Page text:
Of course, all of that is not just profoundly sinful, it is untrue. It is just a crude shell of the world, just a glancing, unsophisticated, elementary look at the picture we talked about. It is the equivalent of being used to breathing smog and therefore assuming that there is no clean air. But that is the essence of the human way – one develops and goes through various stages while moving along.
Further, I found something that is totally different from Steiner, or from egoism, something that is well known to most of you – it is from the popular speech by Joseph Brodsky delivered in front of the students at Michigan University. I remind you of it because I find it truly inspiring. He expresses simple truths with poetic inspiration. The most famous sentence of his words delivered at the stadium is, “At all costs try to avoid granting yourself the status of the victim.” The validity of those words is undoubted, of course. But to me the very beginning of his speech appeals more: “Life is a game with many rules but no referee. One learns how to play it more by watching it than by consulting any book including the Holy Book. Small wonder then that so many play dirty, that so few win, that so many lose.”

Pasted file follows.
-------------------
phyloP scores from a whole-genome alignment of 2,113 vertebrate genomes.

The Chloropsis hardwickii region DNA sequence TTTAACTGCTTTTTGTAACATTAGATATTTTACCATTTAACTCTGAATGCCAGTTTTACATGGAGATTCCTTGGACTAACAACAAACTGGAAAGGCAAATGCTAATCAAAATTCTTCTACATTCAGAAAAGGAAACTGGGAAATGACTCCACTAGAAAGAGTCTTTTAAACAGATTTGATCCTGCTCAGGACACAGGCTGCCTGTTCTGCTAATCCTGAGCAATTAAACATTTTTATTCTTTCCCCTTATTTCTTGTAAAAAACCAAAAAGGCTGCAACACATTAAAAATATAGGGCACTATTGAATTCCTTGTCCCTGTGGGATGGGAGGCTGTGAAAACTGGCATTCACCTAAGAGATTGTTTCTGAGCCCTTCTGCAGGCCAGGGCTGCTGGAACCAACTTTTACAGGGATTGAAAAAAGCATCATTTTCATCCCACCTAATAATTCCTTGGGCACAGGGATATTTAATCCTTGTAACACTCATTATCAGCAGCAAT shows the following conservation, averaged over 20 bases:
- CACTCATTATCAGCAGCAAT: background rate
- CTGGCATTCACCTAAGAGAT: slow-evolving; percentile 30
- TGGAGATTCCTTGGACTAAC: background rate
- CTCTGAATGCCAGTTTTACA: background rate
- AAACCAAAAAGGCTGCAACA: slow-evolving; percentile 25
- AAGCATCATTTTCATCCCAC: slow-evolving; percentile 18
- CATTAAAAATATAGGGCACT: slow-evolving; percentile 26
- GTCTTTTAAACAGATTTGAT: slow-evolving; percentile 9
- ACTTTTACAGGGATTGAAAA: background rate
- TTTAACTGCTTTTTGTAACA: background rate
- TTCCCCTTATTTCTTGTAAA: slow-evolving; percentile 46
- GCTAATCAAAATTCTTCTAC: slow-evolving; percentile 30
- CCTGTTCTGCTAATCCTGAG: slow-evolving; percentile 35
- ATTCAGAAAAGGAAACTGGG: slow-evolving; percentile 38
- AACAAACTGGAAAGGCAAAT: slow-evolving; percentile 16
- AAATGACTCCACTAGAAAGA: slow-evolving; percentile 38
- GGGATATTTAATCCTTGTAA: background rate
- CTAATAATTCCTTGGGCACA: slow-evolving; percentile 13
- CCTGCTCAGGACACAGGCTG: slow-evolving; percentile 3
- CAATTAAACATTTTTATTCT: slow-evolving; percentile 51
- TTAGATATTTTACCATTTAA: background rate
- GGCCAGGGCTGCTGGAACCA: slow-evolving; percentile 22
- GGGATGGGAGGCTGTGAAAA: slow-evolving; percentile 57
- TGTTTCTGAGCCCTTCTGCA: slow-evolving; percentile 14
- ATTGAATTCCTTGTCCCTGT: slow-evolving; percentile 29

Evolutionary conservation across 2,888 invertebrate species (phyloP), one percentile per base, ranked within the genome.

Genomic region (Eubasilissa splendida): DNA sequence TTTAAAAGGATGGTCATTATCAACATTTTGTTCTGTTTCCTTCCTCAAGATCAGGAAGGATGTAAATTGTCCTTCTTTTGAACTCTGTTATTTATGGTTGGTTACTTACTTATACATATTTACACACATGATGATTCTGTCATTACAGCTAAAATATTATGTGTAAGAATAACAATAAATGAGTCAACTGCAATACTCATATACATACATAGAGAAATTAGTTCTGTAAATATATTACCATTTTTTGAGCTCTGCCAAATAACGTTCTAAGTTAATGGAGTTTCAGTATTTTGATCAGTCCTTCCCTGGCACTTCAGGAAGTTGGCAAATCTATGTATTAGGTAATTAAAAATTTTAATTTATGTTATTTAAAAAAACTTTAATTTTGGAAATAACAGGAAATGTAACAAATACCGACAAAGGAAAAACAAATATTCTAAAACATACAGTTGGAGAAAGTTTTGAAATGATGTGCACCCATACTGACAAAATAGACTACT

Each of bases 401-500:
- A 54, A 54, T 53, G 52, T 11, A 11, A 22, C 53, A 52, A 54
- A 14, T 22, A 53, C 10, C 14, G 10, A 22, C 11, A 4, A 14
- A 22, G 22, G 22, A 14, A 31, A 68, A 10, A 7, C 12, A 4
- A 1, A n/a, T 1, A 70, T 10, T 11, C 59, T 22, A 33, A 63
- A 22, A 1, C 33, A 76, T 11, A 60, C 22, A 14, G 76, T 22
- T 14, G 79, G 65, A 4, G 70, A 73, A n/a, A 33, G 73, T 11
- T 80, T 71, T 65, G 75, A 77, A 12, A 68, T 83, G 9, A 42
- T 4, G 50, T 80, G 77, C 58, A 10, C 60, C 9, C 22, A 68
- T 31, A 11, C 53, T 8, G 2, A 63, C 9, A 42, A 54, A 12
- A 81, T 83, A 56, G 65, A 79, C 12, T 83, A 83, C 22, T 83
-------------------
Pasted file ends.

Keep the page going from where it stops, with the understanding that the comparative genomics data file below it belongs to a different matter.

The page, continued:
We have the freedom to fall in love with one or another theory, to be enthralled by one or another philosophy, to follow one or another religion. The freedom of our will, of our choice is something untouchable within us, something unbreakable, something that keeps our different parts together and builds our completeness.
I myself started feeling whole and healed (note that in Bulgarian heal and whole share the same root, in English to heal is to make whole again) when I joined the Christian faith and started following the words of Jesus Christ – “become like children.” That direction, that irresistible call of His relieved me of a great and unspeakable burden.